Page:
The kubernetes-dashboard chart provides a fullnameOverride configuration option to control the service name. Let’s run helm upgrade with this option set:

helm upgrade dashboard-demo stable/kubernetes-dashboard --set fullnameOverride="dashboard"

You’ll see output similar to the initial helm install step.
Check if your Kubernetes services reflect the updated values:

kubectl get services

NAME                   TYPE        CLUSTER-IP      EXTERNAL-IP   PORT(S)   AGE
kubernetes             ClusterIP       <none>        443/TCP   36m
dashboard              ClusterIP   <none>        443/TCP   40s

Our service name has been updated to the new value.

Note: At this point you may want to actually load the Kubernetes Dashboard in your browser and check it out. To do so, first run the following command:

kubectl proxy

This creates a proxy that lets you access remote cluster resources from your local computer. Based on the previous instructions your dashboard service is named kubernetes-dashboard and it’s running in the default namespace. You may now access the dashboard at the following url:


If necessary, substitute your own service name and namespace for the highlighted portions. Instructions for actually using the dashboard are out of scope for this tutorial, but you can read the official Kubernetes Dashboard docs for more information.

Next we’ll look at Helm’s ability to roll back releases.

Step 5 — Rolling Back a Release>

Step 5 — Rolling Back a Release #

When we updated our dashboard-demo release in the previous step, we created a second revision of the release. Helm retains all the details of previous releases in case you need to roll back to a prior configuration or chart.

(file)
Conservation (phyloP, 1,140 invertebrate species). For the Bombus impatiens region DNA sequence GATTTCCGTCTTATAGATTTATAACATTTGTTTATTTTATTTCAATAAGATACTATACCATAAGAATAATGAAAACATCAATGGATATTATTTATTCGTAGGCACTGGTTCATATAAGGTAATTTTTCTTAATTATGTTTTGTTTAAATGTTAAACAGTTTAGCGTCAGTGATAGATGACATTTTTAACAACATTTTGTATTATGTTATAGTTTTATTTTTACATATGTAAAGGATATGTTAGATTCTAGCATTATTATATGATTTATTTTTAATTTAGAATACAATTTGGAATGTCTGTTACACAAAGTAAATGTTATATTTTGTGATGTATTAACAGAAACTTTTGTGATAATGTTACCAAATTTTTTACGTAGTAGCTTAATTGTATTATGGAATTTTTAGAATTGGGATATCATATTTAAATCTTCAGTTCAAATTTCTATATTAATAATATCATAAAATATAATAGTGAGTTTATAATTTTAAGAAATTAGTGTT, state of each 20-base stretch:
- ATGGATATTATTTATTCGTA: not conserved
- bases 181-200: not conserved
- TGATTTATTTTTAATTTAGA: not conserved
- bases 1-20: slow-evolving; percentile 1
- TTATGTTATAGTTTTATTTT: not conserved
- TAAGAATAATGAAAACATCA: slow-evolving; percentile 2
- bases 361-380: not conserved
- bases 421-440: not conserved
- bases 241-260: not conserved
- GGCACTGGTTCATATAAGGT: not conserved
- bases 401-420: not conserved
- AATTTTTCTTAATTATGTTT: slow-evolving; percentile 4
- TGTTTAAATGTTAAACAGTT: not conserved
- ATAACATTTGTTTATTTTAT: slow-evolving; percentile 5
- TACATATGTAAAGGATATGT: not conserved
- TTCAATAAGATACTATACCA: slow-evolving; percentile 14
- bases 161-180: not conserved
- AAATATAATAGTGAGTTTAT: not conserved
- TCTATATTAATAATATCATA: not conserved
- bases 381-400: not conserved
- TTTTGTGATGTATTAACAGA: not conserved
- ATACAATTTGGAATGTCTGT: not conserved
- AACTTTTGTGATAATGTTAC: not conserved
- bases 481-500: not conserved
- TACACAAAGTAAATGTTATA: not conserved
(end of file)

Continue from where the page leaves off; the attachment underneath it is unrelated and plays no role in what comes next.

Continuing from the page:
Use helm list to inspect the release again:

helm list

NAME           	REVISION	UPDATED                 	STATUS  	CHART                     	NAMESPACE
dashboard-demo	2       	Wed Aug  8 20:13:15 2018	DEPLOYED	kubernetes-dashboard-0.7.1	default

The REVISION column tells us that this is now the second revision.
Use helm rollback to roll back to the first revision:

helm rollback dashboard-demo 1

You should see the following output, indicating that the rollback succeeded:

Rollback was a success! Happy Helming!

At this point, if you run kubectl get services again, you will notice that the service name has changed back to its previous value. Helm has re-deployed the application with revision 1’s configuration.
Next we’ll look into deleting releases with Helm.

Step 6 — Deleting a Release>

Step 6 — Deleting a Release #

Helm releases can be deleted with the helm delete command:

helm delete dashboard-demo

release "dashboard-demo" deleted

Though the release has been deleted and the dashboard application is no longer running, Helm saves all the revision information in case you want to re-deploy the release. If you tried to helm install a new dashboard-demo release right now, you’d get an error:

Error: a release named dashboard-demo already exists.

If you use the --deleted flag to list your deleted releases, you’ll see that the release is still around:

helm list --deleted

NAME           	REVISION	UPDATED                 	STATUS 	CHART                     	NAMESPACE
dashboard-demo	3       	Wed Aug  8 20:15:21 2018	DELETED	kubernetes-dashboard-0.7.1	default

To really delete the release and purge all old revisions, use the --purge flag with the helm delete command:

helm delete dashboard-demo --purge

Now the release has been truly deleted, and you can reuse the release name.


Conclusion #

In this tutorial we installed the helm command-line tool and its tiller companion service. We also explored installing, upgrading, rolling back, and deleting Helm charts and releases.
For more information about Helm and Helm charts, please see the official Helm documentation.